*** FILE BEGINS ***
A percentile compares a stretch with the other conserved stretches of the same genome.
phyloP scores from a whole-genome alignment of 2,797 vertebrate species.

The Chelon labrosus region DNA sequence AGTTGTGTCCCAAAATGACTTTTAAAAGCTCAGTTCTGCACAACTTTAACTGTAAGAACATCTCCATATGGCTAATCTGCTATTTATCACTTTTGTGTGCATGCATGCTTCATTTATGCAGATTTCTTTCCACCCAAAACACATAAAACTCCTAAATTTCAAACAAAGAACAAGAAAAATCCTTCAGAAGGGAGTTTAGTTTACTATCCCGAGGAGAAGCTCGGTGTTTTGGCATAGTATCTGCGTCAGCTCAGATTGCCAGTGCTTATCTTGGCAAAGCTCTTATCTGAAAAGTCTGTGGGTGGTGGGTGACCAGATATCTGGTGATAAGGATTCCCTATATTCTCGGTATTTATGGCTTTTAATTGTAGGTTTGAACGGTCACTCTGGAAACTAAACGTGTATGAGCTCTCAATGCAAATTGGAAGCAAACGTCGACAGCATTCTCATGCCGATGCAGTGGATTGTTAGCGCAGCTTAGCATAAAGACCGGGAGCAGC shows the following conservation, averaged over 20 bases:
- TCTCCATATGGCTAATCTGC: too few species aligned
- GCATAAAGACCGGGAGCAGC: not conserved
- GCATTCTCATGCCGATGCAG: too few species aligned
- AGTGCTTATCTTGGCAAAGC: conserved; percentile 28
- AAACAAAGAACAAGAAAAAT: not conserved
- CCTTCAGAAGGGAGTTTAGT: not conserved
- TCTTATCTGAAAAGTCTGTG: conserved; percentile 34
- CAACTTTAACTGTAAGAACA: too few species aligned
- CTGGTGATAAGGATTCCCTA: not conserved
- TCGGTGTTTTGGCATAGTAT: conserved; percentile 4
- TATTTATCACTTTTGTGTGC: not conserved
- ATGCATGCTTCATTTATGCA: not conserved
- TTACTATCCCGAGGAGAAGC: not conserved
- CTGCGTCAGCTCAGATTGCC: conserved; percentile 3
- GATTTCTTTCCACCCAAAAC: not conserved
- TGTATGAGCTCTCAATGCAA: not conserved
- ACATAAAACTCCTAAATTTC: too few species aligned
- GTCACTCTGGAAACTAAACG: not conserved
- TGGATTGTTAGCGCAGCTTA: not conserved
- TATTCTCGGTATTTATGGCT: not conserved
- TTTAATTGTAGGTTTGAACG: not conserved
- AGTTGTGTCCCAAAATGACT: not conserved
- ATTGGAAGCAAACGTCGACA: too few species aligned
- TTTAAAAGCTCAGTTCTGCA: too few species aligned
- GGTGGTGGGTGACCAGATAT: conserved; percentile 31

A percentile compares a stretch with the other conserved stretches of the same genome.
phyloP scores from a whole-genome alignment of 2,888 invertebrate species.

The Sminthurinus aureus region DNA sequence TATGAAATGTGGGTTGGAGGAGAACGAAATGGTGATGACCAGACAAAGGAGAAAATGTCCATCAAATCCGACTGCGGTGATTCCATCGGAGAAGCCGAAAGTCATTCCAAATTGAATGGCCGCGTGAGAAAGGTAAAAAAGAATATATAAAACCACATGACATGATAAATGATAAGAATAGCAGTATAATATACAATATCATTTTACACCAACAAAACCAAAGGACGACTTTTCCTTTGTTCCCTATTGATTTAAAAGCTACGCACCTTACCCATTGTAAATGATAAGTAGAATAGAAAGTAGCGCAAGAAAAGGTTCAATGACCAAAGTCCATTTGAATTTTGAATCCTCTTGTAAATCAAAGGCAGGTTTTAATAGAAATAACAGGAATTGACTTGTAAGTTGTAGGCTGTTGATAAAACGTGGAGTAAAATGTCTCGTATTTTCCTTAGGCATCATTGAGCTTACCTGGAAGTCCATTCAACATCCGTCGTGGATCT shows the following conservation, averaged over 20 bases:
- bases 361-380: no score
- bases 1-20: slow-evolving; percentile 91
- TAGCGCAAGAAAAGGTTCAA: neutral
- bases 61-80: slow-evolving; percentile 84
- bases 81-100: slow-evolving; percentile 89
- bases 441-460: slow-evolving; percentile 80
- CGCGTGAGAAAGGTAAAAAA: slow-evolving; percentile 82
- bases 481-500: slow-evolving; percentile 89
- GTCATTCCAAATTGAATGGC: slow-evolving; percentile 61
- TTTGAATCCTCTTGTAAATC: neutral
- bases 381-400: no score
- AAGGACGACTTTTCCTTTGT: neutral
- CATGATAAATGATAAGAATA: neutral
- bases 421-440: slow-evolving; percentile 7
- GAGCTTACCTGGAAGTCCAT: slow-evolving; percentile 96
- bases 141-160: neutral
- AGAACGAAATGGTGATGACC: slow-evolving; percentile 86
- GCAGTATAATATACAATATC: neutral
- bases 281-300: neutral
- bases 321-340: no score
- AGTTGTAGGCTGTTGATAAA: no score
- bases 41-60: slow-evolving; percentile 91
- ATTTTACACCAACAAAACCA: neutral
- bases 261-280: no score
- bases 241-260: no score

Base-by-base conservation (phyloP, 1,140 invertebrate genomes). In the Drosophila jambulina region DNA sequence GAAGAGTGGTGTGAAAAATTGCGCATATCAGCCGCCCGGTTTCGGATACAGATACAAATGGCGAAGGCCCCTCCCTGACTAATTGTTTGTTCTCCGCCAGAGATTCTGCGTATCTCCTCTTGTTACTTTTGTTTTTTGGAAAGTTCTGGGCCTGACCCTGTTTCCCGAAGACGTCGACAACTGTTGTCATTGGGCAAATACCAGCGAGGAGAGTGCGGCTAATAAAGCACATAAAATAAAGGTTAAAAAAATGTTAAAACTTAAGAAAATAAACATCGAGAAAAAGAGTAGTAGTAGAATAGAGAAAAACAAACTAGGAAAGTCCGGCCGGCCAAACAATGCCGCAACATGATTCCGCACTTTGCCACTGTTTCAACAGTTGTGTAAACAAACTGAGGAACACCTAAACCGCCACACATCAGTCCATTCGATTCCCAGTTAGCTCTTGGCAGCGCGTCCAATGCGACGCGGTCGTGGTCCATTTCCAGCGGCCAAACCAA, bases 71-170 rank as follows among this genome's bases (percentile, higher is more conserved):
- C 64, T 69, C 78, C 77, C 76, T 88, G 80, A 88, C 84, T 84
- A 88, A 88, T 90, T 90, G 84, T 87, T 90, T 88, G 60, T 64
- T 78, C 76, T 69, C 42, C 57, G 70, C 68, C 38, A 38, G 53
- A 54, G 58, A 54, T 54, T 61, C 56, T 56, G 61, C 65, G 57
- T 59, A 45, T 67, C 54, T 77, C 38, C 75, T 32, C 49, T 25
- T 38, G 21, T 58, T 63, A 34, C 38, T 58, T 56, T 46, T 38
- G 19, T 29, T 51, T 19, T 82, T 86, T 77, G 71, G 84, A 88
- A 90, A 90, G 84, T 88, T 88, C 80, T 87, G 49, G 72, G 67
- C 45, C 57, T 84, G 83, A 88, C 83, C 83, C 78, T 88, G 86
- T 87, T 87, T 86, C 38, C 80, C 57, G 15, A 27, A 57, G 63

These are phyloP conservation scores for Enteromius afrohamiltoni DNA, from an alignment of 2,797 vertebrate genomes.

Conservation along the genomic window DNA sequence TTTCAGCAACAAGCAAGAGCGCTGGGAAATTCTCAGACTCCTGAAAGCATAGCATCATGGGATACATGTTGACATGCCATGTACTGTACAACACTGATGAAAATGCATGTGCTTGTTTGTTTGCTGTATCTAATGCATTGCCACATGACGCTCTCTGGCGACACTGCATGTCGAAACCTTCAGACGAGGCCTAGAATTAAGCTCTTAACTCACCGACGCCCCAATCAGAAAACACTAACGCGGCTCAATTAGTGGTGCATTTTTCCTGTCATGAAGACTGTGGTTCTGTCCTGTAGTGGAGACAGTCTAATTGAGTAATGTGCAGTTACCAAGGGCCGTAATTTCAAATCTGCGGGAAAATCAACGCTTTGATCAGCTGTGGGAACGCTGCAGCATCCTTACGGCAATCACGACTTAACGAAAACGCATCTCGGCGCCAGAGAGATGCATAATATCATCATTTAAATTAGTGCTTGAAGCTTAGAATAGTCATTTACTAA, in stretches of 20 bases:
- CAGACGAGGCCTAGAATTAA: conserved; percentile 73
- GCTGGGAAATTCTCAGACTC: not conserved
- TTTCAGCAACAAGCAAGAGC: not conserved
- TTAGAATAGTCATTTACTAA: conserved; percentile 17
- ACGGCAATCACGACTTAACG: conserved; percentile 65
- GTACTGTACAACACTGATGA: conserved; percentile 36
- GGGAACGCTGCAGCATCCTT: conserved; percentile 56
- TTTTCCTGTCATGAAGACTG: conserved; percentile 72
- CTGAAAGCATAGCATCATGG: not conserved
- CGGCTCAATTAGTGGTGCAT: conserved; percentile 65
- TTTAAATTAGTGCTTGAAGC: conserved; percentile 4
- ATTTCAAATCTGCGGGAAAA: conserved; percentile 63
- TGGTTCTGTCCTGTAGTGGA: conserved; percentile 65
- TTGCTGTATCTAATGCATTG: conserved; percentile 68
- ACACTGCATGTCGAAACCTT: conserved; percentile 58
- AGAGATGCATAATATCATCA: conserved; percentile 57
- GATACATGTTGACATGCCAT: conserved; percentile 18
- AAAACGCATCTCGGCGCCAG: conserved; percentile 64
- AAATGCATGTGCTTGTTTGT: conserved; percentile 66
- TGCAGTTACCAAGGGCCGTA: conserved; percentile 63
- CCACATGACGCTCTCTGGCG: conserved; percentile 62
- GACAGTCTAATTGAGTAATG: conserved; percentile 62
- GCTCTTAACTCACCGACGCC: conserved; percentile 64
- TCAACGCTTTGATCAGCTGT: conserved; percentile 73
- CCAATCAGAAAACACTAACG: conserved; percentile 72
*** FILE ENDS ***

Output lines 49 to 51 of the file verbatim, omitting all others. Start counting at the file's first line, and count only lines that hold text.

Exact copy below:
- GCAGTATAATATACAATATC: neutral
- bases 281-300: neutral
- bases 321-340: no score